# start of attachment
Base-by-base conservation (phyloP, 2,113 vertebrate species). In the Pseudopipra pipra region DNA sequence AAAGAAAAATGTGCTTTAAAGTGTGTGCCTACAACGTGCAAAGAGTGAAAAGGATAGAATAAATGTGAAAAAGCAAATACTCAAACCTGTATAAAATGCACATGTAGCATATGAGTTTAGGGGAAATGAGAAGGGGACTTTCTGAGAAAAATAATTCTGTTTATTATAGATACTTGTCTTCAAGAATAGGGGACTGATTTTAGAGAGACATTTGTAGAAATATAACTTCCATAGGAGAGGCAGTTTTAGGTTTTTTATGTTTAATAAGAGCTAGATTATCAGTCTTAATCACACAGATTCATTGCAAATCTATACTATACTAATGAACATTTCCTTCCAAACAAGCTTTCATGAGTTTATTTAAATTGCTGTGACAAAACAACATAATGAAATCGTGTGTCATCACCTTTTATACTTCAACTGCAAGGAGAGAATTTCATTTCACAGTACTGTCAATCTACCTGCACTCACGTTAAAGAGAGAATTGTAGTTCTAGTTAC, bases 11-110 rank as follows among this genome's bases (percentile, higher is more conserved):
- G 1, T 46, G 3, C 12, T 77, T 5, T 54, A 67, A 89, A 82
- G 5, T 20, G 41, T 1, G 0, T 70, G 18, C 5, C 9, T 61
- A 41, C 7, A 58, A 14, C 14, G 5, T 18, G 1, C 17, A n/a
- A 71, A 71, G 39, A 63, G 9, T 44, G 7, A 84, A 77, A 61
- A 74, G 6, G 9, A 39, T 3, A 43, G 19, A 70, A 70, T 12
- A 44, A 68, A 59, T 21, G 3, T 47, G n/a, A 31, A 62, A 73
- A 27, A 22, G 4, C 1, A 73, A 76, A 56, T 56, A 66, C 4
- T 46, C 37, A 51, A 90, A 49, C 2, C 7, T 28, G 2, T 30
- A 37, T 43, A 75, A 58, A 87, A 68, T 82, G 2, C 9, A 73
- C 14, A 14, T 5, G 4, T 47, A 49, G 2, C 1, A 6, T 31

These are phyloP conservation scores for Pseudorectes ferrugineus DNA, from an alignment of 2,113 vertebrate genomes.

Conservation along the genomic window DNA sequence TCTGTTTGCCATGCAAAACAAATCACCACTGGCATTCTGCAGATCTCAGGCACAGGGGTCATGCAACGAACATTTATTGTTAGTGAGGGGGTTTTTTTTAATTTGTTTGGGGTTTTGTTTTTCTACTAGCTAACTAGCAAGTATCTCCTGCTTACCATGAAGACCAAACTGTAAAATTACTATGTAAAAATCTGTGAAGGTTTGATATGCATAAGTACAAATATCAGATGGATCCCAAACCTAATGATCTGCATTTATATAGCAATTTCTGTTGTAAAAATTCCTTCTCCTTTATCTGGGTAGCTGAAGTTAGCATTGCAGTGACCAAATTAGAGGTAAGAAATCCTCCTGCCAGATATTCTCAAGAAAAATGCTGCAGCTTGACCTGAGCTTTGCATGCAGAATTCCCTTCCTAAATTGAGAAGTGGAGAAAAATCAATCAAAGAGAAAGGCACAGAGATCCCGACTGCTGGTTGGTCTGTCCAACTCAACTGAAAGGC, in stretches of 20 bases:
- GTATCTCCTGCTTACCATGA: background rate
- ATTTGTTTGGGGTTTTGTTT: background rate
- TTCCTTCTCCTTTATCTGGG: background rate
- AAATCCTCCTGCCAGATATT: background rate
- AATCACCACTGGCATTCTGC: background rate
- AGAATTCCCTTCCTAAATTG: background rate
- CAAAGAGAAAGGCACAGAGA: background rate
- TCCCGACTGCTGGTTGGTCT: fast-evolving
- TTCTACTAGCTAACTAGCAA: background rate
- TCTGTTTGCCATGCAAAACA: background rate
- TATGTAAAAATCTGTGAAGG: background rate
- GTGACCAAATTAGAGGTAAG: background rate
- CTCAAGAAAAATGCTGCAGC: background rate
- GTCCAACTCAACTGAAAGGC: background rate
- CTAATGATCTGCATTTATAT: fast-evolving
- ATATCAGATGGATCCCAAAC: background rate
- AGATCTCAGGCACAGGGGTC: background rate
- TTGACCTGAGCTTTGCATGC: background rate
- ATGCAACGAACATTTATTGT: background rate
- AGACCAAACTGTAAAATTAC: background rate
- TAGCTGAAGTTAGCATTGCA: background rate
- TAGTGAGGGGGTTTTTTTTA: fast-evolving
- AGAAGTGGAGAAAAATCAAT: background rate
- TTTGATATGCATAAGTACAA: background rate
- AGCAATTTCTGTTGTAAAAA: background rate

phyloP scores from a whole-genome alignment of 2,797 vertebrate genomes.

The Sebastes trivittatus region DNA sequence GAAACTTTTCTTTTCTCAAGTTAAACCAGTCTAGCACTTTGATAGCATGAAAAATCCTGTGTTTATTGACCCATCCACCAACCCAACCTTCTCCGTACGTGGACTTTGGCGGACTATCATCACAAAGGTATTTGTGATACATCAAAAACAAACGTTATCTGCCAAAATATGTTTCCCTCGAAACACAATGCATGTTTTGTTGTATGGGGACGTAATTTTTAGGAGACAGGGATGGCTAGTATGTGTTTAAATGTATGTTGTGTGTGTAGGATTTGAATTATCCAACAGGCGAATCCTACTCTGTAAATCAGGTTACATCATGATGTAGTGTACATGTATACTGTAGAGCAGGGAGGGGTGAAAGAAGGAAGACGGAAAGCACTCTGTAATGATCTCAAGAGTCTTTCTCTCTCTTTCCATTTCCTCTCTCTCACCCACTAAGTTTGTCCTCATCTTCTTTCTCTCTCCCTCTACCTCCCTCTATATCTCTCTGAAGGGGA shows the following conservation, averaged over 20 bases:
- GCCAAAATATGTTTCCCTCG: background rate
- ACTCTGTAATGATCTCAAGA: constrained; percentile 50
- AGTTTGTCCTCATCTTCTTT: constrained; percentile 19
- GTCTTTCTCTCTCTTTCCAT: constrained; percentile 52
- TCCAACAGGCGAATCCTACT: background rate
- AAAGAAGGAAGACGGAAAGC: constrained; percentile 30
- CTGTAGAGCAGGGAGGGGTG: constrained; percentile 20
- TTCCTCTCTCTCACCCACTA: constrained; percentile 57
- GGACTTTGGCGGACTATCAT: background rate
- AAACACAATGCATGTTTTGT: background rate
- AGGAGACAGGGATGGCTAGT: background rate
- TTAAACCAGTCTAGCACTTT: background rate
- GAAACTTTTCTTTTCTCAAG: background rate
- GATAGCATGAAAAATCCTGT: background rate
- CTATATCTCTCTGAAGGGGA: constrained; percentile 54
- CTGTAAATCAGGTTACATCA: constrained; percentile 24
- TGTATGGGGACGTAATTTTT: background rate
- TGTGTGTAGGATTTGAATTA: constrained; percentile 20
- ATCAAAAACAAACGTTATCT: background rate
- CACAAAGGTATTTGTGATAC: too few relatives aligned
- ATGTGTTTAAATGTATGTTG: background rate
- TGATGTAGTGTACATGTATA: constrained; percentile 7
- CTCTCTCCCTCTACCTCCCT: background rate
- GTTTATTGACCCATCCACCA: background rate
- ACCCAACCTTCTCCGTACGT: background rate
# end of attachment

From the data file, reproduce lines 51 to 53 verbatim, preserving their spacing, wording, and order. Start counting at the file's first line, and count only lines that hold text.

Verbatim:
- AGGAGACAGGGATGGCTAGT: background rate
- TTAAACCAGTCTAGCACTTT: background rate
- GAAACTTTTCTTTTCTCAAG: background rate